Here resides probably the main reason for the film’s success: it presents itself as a search for a new cinematographic and narrative form in a space and time without structure. Hence the necessity for the emergence of a new type of a hero, built on the ruins, on the bits and pieces of this eclectic cultural heritage. Hence also the specific psychology of this hero, partially Soviet and pro-hegemonic, but also nurtured by Western narrations. Thus there are two happy endings: the ultimate one, completely individualistic, presents Vasia and Mary running away hand in hand, with the voice-over poetically depicting their first sexual encounter; the penultimate ending, however, reminds us more of Soviet musicals and is introduced by an impressive deus ex machina, when a Putin-faced man clad in a suit stops an oncoming massacre by descending on a rope ladder from a helicopter. The spectator is not surprised because earlier on the heroes had decided to “write a letter to the Tsar” (meaning of course, Putin, whose photograph set with diamonds appears twice in the film), blending contemporary reality with the old Russian myth of the good Tsar. Thus, the spectator is more amused than shocked to discover that this fantasy figure eventually “saves the day.” Every character (even the dead ones) will then join in a sequence shot dance (which is, by the way, quite fun to watch) in a bitter-sweet ultimate simulacrum of social and historical truce.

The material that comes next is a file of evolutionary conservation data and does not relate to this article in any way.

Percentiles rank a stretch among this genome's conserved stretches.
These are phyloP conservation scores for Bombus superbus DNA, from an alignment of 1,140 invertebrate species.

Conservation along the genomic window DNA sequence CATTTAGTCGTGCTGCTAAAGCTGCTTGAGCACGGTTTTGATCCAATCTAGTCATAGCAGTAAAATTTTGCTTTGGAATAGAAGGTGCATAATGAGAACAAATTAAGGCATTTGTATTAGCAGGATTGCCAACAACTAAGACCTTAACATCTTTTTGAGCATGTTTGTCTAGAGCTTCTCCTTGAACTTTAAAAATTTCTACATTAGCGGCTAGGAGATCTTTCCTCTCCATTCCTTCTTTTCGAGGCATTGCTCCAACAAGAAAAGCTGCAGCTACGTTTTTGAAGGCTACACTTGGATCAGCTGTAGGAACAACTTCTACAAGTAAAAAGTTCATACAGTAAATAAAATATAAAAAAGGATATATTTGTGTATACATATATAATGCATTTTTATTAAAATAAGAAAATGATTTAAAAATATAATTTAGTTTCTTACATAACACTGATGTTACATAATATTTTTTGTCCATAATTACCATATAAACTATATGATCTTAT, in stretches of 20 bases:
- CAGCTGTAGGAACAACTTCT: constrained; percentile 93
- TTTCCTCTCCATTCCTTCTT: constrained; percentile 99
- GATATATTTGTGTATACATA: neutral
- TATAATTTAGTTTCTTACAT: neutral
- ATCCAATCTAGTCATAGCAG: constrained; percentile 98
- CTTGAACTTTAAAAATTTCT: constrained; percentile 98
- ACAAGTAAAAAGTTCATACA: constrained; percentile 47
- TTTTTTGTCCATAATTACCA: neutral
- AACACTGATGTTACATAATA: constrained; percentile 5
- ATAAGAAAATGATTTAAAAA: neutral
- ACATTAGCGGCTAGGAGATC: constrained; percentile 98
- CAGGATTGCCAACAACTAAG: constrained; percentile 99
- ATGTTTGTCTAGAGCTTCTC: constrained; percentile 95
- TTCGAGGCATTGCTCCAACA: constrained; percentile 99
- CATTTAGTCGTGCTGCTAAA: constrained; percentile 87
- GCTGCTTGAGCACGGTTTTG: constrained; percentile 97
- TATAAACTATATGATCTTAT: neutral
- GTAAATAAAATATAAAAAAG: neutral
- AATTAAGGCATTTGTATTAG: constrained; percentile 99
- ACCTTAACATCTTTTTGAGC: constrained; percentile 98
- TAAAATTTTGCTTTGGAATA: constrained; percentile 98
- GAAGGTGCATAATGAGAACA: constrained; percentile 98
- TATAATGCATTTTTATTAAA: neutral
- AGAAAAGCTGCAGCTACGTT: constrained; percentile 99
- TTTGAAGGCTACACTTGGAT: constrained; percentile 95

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Gop-Stop, Russia, 2010
96 minutes, color
Director: Pavel Bardin
Script: Pavel Bardin
DoP: Sergei Dandurian
Cast: Petr Fedorov, Aleksandr Golubkov, Marina Orel, Vladimir Shul’ga, Gennadii Vengerov
Producers: Sergei Livnev, Lev Nikolau, Georgii Malkov, Pavel Bardin, Marius Vaisberg
Release date: 28 April 2011
Pavel Bardin: Gop-Stop (2010)
reviewed by Eugénie Zvonkine © 2011